School of Education


Doctor of Education (EdD)


Christie McClendon


Accelerated Secondary Curriculum, Advanced Placement, College Choice, College Success, GPA, International Baccaluareate


Curriculum and Social Inquiry | Education | Educational Assessment, Evaluation, and Research | Educational Methods | Educational Psychology | Other Education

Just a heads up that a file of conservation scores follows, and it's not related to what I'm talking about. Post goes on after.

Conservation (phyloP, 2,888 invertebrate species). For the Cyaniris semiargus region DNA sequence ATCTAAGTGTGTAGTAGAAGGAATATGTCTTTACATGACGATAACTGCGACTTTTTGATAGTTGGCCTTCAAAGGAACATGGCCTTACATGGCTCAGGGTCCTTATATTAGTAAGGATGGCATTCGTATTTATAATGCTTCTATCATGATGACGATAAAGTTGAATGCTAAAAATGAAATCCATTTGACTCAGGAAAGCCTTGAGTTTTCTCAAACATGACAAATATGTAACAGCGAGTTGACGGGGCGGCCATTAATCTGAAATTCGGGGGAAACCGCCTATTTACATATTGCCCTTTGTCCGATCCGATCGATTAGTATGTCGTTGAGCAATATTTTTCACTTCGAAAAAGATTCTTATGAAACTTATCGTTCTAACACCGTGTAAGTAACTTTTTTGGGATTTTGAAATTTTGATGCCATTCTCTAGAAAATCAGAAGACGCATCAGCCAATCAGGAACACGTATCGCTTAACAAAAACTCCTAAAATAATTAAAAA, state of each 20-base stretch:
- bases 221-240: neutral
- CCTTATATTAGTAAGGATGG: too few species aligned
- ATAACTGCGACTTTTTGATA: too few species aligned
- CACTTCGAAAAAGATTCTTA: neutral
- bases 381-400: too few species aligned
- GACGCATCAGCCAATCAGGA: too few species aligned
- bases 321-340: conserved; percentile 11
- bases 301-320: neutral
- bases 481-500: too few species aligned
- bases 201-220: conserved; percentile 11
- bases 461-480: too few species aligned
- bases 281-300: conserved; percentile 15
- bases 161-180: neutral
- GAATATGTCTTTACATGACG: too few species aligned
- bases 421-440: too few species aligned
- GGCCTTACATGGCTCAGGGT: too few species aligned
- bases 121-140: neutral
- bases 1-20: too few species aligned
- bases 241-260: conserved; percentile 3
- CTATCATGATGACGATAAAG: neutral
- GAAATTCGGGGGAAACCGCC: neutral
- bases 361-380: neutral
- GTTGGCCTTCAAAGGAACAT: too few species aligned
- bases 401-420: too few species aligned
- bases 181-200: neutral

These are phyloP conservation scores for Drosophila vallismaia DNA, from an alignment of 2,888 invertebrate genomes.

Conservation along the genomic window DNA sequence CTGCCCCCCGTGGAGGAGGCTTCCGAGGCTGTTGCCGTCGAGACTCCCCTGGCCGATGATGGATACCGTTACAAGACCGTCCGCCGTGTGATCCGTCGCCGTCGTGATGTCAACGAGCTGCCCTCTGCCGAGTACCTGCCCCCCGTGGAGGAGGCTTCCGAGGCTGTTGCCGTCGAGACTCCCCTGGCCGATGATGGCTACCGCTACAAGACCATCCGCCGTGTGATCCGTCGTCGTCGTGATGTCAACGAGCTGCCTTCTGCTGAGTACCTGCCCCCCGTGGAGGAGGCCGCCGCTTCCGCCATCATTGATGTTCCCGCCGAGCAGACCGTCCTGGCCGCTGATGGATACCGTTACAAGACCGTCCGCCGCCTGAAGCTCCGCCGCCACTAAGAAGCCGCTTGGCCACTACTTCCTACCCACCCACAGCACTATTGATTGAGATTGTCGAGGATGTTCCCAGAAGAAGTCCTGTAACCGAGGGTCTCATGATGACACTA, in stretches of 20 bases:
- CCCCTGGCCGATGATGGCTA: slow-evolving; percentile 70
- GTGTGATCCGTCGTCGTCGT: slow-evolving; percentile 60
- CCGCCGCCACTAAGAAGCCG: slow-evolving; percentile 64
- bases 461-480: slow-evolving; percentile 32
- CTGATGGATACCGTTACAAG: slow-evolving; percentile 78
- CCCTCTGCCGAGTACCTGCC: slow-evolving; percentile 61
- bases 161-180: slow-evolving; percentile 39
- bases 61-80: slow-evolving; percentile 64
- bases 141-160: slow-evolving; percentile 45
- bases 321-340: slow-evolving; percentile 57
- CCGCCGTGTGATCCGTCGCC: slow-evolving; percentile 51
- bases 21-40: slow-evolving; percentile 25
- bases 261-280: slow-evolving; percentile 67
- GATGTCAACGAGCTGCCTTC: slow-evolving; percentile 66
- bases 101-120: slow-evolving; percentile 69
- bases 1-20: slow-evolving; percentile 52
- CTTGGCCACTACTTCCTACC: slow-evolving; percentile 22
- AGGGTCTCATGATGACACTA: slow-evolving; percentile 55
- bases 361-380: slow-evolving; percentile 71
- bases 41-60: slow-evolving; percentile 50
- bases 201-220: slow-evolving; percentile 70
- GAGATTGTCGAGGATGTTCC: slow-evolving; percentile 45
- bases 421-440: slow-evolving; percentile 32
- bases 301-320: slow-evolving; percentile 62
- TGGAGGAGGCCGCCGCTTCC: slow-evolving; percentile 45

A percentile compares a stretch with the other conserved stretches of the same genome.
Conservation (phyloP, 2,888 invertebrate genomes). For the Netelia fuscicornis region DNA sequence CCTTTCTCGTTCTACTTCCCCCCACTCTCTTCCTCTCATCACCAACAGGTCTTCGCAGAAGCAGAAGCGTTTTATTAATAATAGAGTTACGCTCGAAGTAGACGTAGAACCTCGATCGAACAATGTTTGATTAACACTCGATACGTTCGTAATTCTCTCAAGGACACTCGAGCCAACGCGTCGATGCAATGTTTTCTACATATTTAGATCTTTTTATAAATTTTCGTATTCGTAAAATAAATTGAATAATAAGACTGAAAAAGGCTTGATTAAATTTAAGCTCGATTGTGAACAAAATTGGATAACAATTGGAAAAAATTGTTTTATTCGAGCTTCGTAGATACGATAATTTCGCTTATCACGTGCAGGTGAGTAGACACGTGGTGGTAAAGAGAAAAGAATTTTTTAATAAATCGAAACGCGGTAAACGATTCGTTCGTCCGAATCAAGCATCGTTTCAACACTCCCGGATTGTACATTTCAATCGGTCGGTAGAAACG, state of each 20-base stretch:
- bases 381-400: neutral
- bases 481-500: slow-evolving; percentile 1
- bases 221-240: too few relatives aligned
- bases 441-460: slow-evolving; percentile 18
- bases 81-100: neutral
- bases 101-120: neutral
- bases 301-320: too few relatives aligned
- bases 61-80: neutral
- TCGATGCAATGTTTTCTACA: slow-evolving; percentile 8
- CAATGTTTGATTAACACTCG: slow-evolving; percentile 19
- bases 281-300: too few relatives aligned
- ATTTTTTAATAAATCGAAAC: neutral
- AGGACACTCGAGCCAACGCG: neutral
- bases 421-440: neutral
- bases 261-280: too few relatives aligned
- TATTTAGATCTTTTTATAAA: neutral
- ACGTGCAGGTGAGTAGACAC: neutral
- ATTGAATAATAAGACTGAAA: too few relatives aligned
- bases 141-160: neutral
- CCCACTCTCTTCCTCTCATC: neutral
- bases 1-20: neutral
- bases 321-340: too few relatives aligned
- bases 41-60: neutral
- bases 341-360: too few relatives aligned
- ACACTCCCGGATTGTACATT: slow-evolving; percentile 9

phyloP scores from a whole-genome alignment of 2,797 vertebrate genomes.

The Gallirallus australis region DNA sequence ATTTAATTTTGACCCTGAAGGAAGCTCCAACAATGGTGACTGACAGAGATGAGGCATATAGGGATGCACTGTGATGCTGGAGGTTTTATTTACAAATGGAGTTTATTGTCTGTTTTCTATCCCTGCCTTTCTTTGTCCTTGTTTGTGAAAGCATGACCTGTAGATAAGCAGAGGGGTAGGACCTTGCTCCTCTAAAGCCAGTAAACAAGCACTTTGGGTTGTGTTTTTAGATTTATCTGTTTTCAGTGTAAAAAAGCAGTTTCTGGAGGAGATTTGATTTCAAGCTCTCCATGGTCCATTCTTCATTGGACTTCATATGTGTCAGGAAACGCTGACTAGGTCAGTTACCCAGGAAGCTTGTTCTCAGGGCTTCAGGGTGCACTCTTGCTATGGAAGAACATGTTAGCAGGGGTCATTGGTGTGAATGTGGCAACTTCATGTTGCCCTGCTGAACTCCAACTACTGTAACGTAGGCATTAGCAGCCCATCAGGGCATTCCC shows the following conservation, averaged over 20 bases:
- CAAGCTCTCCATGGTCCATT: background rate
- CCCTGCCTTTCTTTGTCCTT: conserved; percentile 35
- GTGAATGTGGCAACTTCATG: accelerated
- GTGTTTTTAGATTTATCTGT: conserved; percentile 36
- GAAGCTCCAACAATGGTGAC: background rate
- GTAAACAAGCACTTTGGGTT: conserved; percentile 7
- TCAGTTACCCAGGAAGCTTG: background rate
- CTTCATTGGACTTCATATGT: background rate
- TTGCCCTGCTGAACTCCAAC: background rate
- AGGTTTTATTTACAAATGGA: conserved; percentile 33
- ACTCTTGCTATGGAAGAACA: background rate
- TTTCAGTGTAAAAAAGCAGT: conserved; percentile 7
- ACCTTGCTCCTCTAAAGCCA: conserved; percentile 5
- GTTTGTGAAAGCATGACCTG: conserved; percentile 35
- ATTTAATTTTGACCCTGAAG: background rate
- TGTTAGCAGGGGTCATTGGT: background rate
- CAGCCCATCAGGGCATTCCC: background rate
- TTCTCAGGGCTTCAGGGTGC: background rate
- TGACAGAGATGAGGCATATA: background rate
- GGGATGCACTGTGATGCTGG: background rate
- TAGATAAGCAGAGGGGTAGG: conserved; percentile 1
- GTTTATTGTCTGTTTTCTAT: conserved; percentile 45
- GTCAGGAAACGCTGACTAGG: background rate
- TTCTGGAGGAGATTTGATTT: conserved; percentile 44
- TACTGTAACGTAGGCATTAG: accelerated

This quantitative, causal-comparative and correlational study analyzed students’ academic performance in college based on whether the student was classified as an International Baccalaureate student, an Advanced Placement student, or a non-accelerated student (those who did not participate in IB or AP) and how that choice of academic program affected the type of college a student chose. The study used data obtained from Florida’s Education Data Warehouse (EDW). A stratified sample of 10,006 students was used to analyze college GPA performance and survey responses from 128,223 students were analyzed to determine the effect on college choice. The college grade point averages (GPAs) of all Florida public school students who graduated in 2006 and who attended a Florida public university were analyzed by students’ gender, ethnicity, income status, and high school curriculum: AP, IB, or non-accelerated. Whether students chose to attend college and whether they initially chose a 2-year or 4-year college was also analyzed by academic curriculum. Correlation results from various ANOVAs and multiple and logistic regression models indicated that IB students had statistically significantly higher college GPAs than AP students whose GPAs, in turn, were statistically higher than students who participated in neither program. Gender and income status were found to have little influence on college GPAs, while ethnicity and academic program had the largest impact. Taking and passing eight AP courses was found to have the same effect upon a student’s college GPA as having achieved the IB Diploma. In this study, IB students had higher odds to attend college and select a 4-year university compared to AP students who were more likely to initially attend a 2-year college. More research comparing the programs is recommended.